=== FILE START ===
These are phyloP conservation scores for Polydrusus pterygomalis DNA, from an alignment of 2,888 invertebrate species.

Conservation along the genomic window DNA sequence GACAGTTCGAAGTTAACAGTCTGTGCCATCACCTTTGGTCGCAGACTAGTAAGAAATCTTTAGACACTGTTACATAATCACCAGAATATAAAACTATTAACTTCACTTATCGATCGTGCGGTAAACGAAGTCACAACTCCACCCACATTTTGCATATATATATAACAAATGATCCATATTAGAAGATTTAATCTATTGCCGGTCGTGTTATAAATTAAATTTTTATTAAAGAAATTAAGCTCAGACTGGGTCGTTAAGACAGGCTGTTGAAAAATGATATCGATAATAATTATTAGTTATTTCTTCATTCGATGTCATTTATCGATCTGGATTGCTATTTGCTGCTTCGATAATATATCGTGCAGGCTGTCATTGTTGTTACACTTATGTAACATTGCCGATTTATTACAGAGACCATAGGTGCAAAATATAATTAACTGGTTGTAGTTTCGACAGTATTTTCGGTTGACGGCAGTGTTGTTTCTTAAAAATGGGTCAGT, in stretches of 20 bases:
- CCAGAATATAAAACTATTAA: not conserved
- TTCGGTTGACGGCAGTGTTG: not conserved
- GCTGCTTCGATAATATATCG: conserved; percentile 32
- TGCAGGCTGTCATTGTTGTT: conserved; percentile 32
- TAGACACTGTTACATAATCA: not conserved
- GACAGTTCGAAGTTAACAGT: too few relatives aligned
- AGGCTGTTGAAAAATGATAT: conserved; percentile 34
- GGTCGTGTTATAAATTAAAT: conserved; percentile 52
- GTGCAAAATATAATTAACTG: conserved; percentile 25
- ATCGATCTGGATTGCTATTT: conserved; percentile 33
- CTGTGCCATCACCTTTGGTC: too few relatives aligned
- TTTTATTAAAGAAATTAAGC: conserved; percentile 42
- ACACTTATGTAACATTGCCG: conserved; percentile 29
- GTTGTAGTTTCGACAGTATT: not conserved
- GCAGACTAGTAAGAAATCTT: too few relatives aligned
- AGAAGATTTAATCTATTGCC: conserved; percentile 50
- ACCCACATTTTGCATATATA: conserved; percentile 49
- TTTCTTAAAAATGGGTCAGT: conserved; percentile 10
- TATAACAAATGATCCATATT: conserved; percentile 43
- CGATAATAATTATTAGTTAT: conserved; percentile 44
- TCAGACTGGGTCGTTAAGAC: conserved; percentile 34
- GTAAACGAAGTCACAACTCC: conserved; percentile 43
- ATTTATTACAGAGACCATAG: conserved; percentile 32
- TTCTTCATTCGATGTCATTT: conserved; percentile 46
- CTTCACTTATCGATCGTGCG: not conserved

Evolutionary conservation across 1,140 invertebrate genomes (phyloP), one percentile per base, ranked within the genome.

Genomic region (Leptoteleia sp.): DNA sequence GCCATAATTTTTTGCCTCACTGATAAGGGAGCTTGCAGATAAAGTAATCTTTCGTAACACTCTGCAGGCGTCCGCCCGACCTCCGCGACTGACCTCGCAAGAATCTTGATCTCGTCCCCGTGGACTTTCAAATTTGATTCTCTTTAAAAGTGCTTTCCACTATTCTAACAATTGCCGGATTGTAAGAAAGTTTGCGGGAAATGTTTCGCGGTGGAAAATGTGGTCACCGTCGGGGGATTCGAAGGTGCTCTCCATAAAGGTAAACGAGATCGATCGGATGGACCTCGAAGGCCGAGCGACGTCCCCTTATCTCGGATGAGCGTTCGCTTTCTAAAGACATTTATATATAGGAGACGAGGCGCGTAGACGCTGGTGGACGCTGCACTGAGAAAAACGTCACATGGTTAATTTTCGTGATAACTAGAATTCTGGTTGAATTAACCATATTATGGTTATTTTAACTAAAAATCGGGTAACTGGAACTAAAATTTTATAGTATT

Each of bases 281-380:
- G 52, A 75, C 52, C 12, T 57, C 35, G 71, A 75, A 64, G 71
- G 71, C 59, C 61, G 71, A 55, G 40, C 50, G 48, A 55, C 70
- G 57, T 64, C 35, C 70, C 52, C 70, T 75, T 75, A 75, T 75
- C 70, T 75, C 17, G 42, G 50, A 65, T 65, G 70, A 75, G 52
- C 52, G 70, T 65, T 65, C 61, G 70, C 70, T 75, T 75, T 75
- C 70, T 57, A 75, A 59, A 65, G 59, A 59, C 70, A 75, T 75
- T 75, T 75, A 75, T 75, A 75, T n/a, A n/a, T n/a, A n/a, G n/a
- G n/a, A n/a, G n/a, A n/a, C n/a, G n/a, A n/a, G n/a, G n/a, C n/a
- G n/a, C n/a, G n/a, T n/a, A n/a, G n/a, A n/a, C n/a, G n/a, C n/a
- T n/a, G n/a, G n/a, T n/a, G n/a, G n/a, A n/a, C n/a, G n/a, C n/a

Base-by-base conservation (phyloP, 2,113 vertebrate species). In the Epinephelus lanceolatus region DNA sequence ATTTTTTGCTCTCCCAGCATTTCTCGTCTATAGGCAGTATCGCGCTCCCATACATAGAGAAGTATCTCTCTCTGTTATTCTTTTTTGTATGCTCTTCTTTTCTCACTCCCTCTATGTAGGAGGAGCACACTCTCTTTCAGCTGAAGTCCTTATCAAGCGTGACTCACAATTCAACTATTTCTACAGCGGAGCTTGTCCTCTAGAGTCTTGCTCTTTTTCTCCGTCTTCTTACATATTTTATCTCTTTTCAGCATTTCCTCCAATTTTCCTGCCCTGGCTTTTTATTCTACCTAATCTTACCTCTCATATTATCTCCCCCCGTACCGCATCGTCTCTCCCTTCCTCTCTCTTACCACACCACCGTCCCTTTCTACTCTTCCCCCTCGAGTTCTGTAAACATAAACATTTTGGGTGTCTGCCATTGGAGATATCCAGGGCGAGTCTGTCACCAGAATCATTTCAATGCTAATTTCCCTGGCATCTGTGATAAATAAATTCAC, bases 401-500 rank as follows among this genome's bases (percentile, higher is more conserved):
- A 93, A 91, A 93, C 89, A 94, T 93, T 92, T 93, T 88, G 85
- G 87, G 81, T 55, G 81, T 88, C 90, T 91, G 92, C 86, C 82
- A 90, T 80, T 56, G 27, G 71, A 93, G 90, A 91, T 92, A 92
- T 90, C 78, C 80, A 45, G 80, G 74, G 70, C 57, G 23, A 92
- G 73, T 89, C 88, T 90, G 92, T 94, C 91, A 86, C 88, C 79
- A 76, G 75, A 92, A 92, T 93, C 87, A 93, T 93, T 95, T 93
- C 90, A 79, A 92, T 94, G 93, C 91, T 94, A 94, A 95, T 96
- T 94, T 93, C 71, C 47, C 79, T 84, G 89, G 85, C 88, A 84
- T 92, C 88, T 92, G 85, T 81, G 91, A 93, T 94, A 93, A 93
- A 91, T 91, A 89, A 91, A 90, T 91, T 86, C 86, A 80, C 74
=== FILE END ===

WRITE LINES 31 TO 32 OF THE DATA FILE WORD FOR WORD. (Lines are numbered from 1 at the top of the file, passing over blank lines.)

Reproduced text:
- G 52, A 75, C 52, C 12, T 57, C 35, G 71, A 75, A 64, G 71
- G 71, C 59, C 61, G 71, A 55, G 40, C 50, G 48, A 55, C 70